NSAID use may cut oral cancer risk in smokers.
But despite this significant reduction in oral cancer--which carries a 5-10 year mortality rate of about 50%--there was no overall decrease in mortality in the cohort.
The decrease in oral cancer was apparently offset by a doubling in the risk of cardiovascular death among long-term NSAID users, Dr. Sudbo, of the University of Oslo (Norway), and his colleagues found.
The study combined data from the Norwegian Institute of Public Health and the Norwegian Cancer Registry. Among about 123,000 individuals, 9,241 had smoking histories of 15 pack-years or more. Among those individuals, 454 who were diagnosed with squamous cell carcinoma of the oral cavity were matched by gender and age with 454 controls.
The study looked at long-term use of six NSAIDs (aspirin, ibuprofen, naproxen, indomethacin, piroxicam, and ketoprofen) and acetaminophen. Long-term use was defined as daily use for at least 6 months, but most individuals in the study used NSAIDs daily for at least 5 years.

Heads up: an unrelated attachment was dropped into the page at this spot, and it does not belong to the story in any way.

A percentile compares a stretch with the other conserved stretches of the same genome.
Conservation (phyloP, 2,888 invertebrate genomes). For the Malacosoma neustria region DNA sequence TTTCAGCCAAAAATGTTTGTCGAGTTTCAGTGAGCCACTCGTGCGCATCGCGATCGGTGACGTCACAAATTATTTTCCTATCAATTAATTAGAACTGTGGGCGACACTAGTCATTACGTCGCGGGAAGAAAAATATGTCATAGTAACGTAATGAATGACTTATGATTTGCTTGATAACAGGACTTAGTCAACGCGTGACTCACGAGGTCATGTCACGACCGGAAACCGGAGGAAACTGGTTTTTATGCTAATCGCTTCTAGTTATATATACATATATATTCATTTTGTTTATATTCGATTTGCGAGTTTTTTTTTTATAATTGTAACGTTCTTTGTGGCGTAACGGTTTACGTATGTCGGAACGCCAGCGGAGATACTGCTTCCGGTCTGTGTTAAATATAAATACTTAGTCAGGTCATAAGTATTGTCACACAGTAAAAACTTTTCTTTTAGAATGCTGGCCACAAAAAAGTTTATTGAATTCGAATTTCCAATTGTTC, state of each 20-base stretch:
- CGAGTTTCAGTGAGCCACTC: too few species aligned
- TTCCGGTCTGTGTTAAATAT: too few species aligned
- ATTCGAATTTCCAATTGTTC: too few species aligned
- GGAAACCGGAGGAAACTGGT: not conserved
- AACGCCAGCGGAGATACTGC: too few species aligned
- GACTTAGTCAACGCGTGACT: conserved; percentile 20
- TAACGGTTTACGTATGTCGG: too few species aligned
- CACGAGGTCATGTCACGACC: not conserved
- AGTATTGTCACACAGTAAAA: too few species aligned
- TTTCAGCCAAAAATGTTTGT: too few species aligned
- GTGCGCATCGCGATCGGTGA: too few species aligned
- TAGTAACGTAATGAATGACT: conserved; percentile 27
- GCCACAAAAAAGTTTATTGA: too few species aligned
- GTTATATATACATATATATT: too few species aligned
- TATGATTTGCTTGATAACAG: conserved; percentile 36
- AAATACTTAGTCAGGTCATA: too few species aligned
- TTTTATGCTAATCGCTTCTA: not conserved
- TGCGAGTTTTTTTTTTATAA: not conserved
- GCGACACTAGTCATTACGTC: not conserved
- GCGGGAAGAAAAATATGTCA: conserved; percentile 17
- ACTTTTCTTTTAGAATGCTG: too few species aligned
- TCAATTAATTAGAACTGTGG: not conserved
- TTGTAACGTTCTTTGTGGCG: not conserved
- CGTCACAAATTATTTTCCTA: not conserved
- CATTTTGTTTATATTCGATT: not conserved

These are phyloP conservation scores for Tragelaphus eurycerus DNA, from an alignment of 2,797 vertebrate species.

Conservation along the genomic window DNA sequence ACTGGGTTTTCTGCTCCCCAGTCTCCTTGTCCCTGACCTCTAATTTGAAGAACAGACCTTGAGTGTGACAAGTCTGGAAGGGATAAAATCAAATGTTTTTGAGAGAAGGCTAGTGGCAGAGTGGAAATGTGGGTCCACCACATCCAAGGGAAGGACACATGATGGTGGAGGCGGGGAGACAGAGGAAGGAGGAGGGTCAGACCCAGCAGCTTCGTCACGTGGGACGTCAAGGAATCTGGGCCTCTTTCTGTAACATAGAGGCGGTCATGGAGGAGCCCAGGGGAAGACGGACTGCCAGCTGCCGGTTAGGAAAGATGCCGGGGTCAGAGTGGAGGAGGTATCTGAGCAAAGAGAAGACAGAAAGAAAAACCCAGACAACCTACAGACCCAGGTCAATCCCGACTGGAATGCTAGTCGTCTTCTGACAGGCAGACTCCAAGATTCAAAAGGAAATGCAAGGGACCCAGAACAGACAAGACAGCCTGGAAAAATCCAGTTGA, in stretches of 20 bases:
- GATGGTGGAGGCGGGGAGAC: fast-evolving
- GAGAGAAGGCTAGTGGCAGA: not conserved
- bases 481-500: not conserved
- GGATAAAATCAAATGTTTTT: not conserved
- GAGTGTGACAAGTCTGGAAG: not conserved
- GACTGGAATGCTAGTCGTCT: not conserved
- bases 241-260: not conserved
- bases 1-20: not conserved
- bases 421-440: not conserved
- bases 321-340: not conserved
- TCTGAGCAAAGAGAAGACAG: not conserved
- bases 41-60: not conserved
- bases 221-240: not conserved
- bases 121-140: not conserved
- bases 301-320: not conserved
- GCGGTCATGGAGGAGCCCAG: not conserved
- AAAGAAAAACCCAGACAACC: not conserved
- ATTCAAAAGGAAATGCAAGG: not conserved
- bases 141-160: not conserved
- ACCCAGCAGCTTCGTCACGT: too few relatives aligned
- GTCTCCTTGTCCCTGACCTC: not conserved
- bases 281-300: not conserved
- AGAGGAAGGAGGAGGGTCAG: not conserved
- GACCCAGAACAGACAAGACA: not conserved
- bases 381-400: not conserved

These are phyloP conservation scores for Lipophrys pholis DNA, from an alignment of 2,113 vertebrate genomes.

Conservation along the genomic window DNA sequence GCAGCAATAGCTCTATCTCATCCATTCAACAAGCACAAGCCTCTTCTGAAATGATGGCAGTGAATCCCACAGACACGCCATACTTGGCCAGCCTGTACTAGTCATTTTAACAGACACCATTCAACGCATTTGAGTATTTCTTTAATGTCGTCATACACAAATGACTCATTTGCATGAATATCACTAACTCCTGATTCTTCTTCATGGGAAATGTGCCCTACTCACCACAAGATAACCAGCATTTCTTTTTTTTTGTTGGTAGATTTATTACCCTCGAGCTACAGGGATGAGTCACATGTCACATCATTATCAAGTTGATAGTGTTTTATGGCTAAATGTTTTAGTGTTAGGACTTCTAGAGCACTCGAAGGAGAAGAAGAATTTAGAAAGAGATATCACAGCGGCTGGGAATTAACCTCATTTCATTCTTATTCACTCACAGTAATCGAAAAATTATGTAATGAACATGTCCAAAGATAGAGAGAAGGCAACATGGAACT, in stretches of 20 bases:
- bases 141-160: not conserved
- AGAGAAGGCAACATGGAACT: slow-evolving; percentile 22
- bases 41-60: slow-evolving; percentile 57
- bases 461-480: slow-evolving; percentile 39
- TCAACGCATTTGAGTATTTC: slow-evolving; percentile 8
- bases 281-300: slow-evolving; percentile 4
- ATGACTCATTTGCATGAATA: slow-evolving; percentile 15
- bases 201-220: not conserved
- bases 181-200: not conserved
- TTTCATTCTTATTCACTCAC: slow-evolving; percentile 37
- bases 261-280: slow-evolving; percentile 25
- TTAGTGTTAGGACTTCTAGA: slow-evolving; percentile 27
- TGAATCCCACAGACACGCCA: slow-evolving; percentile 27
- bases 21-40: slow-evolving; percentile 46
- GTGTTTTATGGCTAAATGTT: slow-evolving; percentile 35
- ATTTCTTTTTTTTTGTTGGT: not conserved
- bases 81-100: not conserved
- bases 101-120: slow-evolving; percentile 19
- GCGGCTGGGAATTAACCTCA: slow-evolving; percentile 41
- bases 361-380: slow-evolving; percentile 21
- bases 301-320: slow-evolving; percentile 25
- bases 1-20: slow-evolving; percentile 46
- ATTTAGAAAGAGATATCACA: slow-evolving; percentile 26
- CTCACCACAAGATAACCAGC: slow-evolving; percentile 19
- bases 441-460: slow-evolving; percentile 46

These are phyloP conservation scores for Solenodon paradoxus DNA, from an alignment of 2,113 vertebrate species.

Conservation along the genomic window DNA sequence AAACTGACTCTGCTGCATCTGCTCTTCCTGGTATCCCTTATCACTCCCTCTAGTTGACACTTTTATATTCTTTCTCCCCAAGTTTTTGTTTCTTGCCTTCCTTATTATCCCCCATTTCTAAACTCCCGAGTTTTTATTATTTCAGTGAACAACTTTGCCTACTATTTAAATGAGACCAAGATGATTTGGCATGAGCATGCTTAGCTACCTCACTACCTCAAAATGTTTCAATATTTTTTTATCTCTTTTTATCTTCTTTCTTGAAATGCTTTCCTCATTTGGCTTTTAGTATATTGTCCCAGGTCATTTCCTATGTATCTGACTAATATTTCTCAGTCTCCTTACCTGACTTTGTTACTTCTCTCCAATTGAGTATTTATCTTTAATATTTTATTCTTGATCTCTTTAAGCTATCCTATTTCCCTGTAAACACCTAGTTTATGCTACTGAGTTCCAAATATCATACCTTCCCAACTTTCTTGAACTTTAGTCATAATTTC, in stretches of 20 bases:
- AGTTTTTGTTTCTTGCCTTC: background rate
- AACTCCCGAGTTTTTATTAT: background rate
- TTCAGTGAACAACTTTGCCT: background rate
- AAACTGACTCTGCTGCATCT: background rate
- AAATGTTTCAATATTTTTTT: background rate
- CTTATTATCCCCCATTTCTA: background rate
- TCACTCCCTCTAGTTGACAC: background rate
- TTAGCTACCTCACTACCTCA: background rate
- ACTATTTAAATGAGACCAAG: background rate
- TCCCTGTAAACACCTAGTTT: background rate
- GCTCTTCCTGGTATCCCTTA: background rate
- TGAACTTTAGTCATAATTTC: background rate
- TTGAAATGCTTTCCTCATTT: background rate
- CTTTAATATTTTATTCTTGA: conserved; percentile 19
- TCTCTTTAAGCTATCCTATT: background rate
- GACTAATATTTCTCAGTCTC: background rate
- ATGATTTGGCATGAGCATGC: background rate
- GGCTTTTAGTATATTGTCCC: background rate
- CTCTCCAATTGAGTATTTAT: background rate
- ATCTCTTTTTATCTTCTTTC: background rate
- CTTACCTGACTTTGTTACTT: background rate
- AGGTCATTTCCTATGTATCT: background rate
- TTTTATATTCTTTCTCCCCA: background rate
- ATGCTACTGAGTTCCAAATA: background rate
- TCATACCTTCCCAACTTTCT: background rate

After adjustment for a number of risk factors, NSAID use had a hazard ratio of 0.49 for the development of oral cancer, a statistically significant 51% reduction. Long-term acetaminophen use was not associated with a significant reduction in risk. Reduction in oral cancer risk with NSAID use was most pronounced in individuals with less than 30 pack-years of smoking.
Long-term use of any NSAID increased cardiovascular deaths with a statistically significant hazard ratio of 2.06, compared with nonusers. "Many of these deaths could have been avoided had we monitored the patients with respect to cardiovascular disease, but nobody thought of it," Dr. Sudbo said at a press briefing.
"One of the lessons we're learning in chemoprevention these days," he added, is that "if you want to do cancer preventive intervention ... you really need to reserve it for the few at extremely high risk, not for the many at medium or low risk."
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|Publication:||Internal Medicine News|
|Date:||Jul 15, 2005|
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